There is no backwards button in life. So unkind, no rewind.
When Virginia Prince tried to read me out as a crossdresser way back in 1991, she told me that I must have purged, gone through the ritual of tossing all my wardrobe and telling myself that I would never dress up again.
That was just another sign that s/he had no idea who I am. I was never one of her femiphiles, never just playing with one put-on personae.
I don’t purge anything. My low levels of latent inhibition means that the past doesn’t slough off, means that I have to learn to live with it.
My goal, upon coming out, was integration. I wanted to connect things together, needed to find integrity and honesty. So many threads, so little connection.
Does anybody every really get to write a whole new story, create a totally different incarnation? Or do we just wear various masks, showing different facets of who we dreamed of being?
Moulting, making new choices, invoking new ways of being in the world, well, we all do that. Thank God that we don’t stay as clueless as we were at sixteen.
But really becoming new? The privilege of a lifetime, Campbell says, is becoming who you are.
Is the crust I carry really who I am? Or are there new stories to be written, new, different, liberated, loving stories? Even, dare I say it, pretty stories?
If I had to write a new story, it might cast me as the writer of stories, a sensuous novelist with a witty take on the foibles of the human condition. Having dreams with happy endings, or at least satisfying ones, seems appealing.
Women tend to see their lives as a series of chapters;
Men, as an arc with a clear trajectory.
— Sarah Crichton
A woman’s life can be a succession of lives,
each revolving around some emotionally compelling situation or challenge,
and each marked off by some intense experience.
— Wallis Simpson, Duchess of Windsor
For it is surely a lifetime work, this learning to be a woman
— May Sarton
To be a woman is something
so strange, so confusing and so complicated
that only a woman would put up with it.
— Søren Kierkegaard
In 1999 I wrote “The Guy In A Dress Line” which basically signalled the end of my political period. Is our trans history always the defining factor in our life, or is there life after primary transgender identification?
Of course, in trans spaces, especially on the internet, it is all about trans. There we assert, we argue, we politic, we posture, we declaim, we attack, we emote, we express about our transness.
For many transpeople, though, those spaces are not safe, comfortable or affirming. They have moved on, made a new chapter, created a new story around something other than trans. They don’t need to fight every zealot, engage every newbie, rehash every battle, inveigh every political trope.
They have, in some way or other, Transcended Transgender through Transformation, have gotten to that T3 level where trans isn’t at the front of who they are, rather it is just one component to a full and rich life.
The stories they live are incomprehensible to those who think trans is everything, be those people religious fundamentalists or identity politics fundamentalists; anyone who thinks that group identity always outweighs individual expression.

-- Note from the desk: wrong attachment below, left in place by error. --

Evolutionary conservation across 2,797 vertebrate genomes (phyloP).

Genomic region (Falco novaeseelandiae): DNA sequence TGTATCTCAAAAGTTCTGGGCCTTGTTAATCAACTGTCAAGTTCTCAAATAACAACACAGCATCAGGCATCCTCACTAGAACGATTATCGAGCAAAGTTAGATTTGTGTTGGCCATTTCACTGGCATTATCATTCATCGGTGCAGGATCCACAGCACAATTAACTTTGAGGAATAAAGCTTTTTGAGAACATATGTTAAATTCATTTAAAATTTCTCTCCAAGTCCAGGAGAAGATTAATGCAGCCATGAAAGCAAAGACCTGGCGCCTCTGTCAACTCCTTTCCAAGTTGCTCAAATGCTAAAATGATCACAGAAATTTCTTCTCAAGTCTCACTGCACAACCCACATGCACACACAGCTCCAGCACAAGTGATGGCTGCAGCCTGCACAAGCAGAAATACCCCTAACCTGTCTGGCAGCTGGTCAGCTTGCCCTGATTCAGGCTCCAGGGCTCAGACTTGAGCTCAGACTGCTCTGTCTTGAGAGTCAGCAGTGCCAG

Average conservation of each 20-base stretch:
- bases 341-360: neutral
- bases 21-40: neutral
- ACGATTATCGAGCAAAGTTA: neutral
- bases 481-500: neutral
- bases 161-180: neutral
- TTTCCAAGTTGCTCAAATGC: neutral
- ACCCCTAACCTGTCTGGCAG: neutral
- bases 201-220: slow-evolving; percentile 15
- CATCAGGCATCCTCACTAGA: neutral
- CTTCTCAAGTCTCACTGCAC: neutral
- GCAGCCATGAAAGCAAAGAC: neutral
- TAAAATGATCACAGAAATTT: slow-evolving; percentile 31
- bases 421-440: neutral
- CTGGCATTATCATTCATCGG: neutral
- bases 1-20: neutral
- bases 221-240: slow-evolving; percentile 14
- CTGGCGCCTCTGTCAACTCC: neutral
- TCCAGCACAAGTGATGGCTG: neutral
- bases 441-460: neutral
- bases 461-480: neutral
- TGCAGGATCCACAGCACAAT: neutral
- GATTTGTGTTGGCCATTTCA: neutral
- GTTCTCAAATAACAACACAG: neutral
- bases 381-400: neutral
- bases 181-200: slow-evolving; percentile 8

Having to choose, though, if trans means everything to us or trans means nothing to us is just another heartbreaking, bullshit binary choice, even if it is often forced on us by people who claim to be supporting non-binary expression.
As much as gender is framed as binary in this culture, no one, absolutely no one, has a binary identity. Who we know ourselves to be is always much more complex and nuanced than just being one thing or the other. There are always shades and intensities, from those who strive hard to be a very girly girl to those whose gender identity is one of the least important things they express in he world.
Is the essence of being non-binary crafting individualized gender roles with correspondingly tailored pronouns, or is moving to understanding that gender is not essential to identity? Once we are not primarily focused on our role in a system of desire, we can understand that who we are is much less about partnering and much more about doing, about all the choices we create in our life.
The essence of Transcendent Transgender Transformation, T3, is simply acknowledging that people are much, much, much more than their sexual characteristics which makes them much, much, much more than their reproductive role, which makes them much, much, much more than their gender.
T3 is beyond gender but is not opposed to gender. T3 doesn’t get stuck in the trap of putting gender first and foremost in human identity and then trying to soften that primary identification somehow. Being a man or a woman isn’t primary for us, even if those identifiers communicate our self knowledge, our outlook, our role and our choices in a concise way.
T3 puts our creative efforts first, valuing us not as one or the other but instead as a unique, balanced individual human with their own pattern of personal strengths.
How do we write a new story when we are bound to the binary expectations and assumptions of others? How do we become transcendent, transforming beyond the limits of gender when gender is held as primary & essential?
In a culture beyond simple heterosexism, we need to value people first for what they bring, not how they fit into some binary.
T3 people do that, announcing that they are not first and foremost their gender, but rather that they are human first, full of skills and history and possibilities that are not constrained by identity politics, by enforced grouping, by gender.
T3. It’s the future.
Or, at least, it’s my scratchy attempt to write a new story.